A Museum without the Museum: ‘Death in the History of Mexico’

Culture Life

Image Description: Skeleton Statue near a tree

The frustration of being cooped up is hitting hard. Netflix has lost its sparkle and you’re bored of staying in the house reading or squabbling with siblings. The one hour of state-mandated exercise isn’t enough to stop the cabin fever setting in.

You might, as I felt, wish you had made the time to see the Ashmolean’s Rembrandt Exhibition or perused the latest pieces at Modern Art Oxford before Coronavirus kicked us all out of the city of dreaming spires. But it is not all doom and gloom; I present you with Google’s Arts and Culture page, home to thousands of museum collections and online exhibitions as well as individual pieces. Whilst looking through their extensive collections, and with a recommendation, I settled upon the exhibition of ‘Death in the History of Mexico’, from the Museo Nacional de la Muerte (National Museum of Death).

The collection itself starts from the Pre-Hispanic era and focuses on the cult of the skull as part of the polytheistic death ritual

I knew very little about the culture of death in Mexico and was intrigued to explore it through art and imagery. The collection itself starts from the Pre-Hispanic era and focuses on the cult of the skull as part of the polytheistic death ritual. There are a few examples of art pieces that accompany the dead in the afterlife and some more detailed examples of the religious festivals, but unfortunately, there is very little information to support these pieces other than a small label to note their origin.

The exhibition takes you through to the colonial conversion to Catholicism with specific details of changing funeral rituals and the move towards perhaps more familiar aspects of their culture such as the Day of the Dead holiday. However again, a little context is provided for these pieces and the exhibition as a whole seems a little vague with regards to background information.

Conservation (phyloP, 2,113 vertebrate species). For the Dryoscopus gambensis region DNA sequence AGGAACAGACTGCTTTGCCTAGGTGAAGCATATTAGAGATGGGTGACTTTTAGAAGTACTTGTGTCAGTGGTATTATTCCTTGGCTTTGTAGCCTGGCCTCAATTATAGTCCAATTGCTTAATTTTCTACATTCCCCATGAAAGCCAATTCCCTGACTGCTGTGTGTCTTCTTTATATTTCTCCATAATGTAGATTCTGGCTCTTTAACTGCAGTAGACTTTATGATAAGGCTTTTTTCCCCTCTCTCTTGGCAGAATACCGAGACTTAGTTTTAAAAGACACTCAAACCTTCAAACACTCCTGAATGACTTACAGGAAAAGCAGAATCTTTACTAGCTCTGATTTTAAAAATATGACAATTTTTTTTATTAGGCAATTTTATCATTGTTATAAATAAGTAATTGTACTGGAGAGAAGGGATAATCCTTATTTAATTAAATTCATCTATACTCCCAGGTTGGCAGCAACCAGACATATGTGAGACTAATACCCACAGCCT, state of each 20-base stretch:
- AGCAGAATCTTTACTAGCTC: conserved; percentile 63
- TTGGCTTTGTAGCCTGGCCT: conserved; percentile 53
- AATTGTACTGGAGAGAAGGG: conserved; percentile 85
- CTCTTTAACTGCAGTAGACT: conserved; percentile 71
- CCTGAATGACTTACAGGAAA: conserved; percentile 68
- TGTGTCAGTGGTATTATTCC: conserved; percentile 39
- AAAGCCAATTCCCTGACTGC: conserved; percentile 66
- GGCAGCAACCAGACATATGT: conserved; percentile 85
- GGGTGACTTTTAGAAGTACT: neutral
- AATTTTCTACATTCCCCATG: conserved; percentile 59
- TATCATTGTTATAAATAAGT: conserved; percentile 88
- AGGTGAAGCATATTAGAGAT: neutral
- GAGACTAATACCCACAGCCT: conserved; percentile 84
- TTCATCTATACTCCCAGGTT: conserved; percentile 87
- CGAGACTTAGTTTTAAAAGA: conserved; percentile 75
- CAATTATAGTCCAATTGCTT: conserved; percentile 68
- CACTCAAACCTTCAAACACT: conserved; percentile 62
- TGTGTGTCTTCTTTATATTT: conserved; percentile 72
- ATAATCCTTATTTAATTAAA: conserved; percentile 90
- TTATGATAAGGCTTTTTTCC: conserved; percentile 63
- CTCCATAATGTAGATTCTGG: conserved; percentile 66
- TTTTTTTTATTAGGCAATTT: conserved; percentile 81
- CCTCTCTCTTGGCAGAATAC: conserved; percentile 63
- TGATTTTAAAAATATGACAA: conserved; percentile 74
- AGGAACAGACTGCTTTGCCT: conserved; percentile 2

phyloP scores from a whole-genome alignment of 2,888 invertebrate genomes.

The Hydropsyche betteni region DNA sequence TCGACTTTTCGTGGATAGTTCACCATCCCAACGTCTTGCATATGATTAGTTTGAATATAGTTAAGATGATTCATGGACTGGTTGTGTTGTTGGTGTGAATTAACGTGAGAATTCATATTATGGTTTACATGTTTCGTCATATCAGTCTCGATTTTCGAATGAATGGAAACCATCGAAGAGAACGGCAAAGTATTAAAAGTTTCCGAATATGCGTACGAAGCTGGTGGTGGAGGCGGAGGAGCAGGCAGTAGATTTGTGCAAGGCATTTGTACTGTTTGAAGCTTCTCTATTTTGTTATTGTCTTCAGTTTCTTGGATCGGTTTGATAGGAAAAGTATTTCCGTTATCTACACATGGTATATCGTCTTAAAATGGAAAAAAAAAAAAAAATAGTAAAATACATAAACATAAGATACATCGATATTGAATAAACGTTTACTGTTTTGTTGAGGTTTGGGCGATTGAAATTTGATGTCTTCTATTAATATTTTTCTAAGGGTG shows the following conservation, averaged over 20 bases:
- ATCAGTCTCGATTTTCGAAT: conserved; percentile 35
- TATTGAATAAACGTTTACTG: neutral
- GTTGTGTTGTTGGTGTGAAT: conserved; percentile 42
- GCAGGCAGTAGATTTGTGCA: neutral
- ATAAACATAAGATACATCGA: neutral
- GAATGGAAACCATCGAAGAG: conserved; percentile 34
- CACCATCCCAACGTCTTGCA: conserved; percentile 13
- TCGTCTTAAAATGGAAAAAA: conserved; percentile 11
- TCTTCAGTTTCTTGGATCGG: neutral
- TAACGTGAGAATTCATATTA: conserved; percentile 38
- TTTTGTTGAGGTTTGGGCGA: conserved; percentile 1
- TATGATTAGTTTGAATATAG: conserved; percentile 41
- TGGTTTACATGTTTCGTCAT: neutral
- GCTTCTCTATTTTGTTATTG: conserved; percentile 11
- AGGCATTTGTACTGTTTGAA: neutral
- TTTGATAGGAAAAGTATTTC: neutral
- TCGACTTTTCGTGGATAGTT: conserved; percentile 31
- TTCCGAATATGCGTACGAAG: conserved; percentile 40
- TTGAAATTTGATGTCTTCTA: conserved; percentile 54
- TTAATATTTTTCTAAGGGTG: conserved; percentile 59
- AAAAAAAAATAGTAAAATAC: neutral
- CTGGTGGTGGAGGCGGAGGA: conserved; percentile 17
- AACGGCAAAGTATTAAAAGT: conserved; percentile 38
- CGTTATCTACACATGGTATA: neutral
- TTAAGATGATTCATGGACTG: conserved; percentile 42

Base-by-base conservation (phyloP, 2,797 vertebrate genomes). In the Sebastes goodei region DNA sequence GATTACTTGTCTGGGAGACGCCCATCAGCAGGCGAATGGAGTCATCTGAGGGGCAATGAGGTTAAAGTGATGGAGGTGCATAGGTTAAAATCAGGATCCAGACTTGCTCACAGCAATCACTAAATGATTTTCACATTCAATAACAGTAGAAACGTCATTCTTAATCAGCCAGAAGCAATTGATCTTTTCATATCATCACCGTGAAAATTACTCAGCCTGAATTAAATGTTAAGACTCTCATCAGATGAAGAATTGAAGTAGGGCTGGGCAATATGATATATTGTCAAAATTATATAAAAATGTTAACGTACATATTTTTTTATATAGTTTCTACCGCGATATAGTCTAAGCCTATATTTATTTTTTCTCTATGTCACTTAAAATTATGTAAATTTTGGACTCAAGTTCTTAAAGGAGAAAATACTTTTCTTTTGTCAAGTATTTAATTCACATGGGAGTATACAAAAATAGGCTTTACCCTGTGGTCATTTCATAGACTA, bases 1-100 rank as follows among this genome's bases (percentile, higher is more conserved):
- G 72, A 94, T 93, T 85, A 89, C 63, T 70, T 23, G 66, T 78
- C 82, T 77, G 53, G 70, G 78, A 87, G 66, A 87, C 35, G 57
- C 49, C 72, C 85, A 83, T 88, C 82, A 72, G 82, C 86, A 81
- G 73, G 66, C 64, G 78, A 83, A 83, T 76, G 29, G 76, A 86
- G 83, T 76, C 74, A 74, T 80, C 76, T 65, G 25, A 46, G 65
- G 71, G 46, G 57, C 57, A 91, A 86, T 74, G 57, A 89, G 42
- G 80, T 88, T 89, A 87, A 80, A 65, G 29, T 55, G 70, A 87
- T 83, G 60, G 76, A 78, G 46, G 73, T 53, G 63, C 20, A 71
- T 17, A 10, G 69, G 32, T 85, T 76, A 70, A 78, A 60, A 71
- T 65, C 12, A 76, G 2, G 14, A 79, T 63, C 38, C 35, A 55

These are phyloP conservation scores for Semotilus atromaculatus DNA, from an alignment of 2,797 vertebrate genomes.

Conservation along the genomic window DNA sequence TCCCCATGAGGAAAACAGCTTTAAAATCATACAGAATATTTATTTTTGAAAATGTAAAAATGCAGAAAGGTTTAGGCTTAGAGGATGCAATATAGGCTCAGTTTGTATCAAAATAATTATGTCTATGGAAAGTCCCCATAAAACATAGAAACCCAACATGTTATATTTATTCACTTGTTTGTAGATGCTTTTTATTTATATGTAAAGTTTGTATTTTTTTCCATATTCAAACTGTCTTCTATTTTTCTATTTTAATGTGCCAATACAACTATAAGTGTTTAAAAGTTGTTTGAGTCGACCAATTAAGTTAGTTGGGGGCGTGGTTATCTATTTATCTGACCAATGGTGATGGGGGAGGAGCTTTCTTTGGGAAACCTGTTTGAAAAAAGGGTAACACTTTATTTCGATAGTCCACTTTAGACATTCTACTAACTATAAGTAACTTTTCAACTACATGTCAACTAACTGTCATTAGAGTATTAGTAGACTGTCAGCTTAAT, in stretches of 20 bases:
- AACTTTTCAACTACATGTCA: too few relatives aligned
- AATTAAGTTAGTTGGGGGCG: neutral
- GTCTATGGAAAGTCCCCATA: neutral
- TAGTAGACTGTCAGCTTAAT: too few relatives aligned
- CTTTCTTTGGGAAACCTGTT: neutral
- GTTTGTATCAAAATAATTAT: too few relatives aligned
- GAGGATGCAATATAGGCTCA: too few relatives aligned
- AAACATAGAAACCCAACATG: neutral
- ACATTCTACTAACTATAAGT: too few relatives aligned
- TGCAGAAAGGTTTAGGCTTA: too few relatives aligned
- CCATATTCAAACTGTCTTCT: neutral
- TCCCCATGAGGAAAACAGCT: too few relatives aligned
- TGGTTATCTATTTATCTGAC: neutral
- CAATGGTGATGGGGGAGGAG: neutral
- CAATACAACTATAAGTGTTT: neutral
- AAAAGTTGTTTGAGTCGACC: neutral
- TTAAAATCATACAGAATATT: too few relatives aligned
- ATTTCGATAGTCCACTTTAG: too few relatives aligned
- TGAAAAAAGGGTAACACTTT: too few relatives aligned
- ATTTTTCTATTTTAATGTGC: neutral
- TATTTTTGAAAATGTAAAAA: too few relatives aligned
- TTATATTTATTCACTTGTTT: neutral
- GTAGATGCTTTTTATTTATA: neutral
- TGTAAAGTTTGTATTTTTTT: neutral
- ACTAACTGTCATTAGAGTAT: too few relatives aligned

Nonetheless, the crowning glory of this online experience is the opportunity to view the painting ‘Little Pio the Child Martyr’ by Anónimo in great detail, more so than you would be able to if stood in front of it in the flesh. Well, at least not without setting off a few alarms.

Been there, done that. All rather embarrassing.

The crowning glory of this online experience is the opportunity to view the painting ‘Little Pio the Child Martyr’ by Anónimo in great detail

The exhibition then moves on and places greater emphasis on the contemporary period of death-related imagery and gives specific examples of the political and satirical uses of the Mexican cult of death which serves as an interesting take although this too is sparse in detail.

Overall, the ability to view exhibitions online is a great asset and should be exploited mercilessly, and whilst the Museo Nacional de la Muerte’s exhibition was somewhat brief it does provide a neat overview, points of reference and an idea of where to go next for further research. View this as a stepping stone to a new niche area of interest in this time of Corona-induced chaos. You may well find yourself as an expert on this topic by the end of the lockdown.

Image Credit: Mario Rodriguez via Unsplash

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